The History Of Photography
Photography has a fascinating history. When exactly was the first ever photograph produced and how was it taken?
The history of photography is a fascinating read. Sir John Herschel coined the term photograph in 1839 when the first process was invented.
The first ever photograph was taken in France in 1826, it was a picture of a courtyard taken by Joseph Niepce. Being the first ever photograph, it wasn’t particularly efficient – the exposure alone took eight hours to make!
Niepce’s photograph was made with a layer of bitumen on a metal plate. After the eight-hour exposure, the bitumen was washed in oil. The light had hardened the light parts of the picture. The dark parts were then washed away to leave the dark metal showing through to leave a picture.
In 1837 photography progressed further when Louis Daguerre invented a method of taking photographs called daguerreotypes. These were the first clear and permanent photographs, but could only make one picture per scene. In those days it was not possible to produce copies. Fox Talbot invented the process of making a negative from which positive prints can be made. The first colour photograph was made in 1861 and the first film in 1881.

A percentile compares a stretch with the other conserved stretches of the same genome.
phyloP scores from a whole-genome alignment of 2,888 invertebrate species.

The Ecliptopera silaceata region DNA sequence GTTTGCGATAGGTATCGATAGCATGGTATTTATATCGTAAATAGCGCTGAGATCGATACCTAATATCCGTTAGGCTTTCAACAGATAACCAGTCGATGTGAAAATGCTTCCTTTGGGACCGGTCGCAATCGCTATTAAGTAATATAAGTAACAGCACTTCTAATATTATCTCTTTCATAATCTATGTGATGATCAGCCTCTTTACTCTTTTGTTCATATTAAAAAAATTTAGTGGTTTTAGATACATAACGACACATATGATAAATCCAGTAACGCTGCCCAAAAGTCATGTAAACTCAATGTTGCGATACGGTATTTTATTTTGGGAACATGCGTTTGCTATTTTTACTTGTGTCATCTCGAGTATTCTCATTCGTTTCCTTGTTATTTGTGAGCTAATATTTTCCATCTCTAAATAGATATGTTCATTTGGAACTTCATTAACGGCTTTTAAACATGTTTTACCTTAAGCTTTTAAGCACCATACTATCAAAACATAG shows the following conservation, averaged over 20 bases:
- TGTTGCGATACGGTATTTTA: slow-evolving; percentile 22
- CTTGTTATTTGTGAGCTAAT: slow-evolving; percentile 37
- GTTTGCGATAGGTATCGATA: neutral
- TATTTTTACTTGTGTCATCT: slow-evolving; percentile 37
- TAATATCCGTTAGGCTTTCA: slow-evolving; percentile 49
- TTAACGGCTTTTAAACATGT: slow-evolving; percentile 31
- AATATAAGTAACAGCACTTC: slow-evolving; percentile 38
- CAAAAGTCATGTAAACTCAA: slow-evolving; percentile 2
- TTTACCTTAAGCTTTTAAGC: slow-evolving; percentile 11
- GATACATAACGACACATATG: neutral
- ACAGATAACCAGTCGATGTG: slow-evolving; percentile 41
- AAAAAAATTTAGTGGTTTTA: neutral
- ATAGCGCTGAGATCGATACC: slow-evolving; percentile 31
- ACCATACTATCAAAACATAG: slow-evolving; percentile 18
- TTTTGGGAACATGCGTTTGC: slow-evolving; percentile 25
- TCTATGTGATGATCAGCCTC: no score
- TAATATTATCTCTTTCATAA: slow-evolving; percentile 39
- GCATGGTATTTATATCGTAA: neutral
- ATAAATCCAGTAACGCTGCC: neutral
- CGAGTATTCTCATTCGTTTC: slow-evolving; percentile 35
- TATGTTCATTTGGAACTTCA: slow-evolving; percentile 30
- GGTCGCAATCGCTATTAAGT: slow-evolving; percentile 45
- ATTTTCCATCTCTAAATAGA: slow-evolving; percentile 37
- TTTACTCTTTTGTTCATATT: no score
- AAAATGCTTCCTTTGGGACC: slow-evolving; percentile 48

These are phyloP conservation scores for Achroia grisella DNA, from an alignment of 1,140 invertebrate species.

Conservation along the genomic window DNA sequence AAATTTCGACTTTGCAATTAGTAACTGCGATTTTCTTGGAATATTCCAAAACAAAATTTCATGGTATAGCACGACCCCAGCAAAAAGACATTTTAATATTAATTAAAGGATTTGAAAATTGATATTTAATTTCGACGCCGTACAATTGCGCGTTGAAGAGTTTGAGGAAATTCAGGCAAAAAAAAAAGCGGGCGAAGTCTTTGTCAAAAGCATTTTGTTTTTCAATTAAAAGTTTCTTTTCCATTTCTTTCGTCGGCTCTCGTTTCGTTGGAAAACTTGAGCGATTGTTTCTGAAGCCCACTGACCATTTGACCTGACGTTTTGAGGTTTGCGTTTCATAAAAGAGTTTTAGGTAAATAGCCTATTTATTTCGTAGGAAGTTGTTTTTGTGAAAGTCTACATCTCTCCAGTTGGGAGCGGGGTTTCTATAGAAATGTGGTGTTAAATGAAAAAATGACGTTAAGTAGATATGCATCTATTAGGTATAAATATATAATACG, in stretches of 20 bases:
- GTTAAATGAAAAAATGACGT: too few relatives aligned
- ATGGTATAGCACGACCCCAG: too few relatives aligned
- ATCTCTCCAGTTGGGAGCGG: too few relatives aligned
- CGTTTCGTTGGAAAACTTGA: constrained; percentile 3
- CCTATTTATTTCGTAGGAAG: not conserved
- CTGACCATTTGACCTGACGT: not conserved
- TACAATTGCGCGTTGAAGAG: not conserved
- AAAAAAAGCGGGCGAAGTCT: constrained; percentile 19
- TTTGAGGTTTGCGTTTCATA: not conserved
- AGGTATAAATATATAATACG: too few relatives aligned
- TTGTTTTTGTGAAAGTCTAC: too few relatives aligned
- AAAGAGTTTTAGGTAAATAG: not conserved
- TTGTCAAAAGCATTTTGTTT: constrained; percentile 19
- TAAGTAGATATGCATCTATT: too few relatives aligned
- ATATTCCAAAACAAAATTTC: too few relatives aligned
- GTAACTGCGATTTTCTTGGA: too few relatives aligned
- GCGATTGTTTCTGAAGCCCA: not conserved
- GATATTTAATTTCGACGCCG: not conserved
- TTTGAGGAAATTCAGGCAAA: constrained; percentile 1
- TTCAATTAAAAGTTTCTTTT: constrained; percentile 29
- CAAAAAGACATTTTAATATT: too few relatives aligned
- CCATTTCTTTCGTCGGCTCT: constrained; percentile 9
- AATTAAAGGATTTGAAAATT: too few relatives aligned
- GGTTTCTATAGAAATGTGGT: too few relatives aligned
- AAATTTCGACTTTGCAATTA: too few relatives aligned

Modern photography involves a negative made by the development of film coated with silver salts. The picture is obtained by shining light through the negative onto the light-sensitive paper with a coating similar to that on the original film.
The Polaroid camera was invented by Edwin Land in 1947 and is used for instant pictures for security passes, laboratory records etc. It produces finished prints in less that one minute by using a film in which the emulsion is enclosed in a pod of developer. Modern Polaroid cameras produce colour prints, the appropriate dyes being enclosed in the pod.
Photography as an art form dates back to the first picture produced. The Crimean War in the 1850s and the US civil War in the 1860s provided the first opportunities for the true miseries of war to be realistically portrayed.
In the 1920s the collages of the cubist painters encouraged such photographers as Laszlo Moholy-Nagy to experiment with photomontages. But by the 1930s the Frenchman Henri Cartier-Bresson had led fashion back to a more realistic technique; using the camera as an extension of the eye.
Photography has also had a profound effect upon painting. Art historians believe that the 20th century trend towards abstract painting has been a reaction to the camera’s ability to do superbly what representationlist painters have often been able to do indifferently.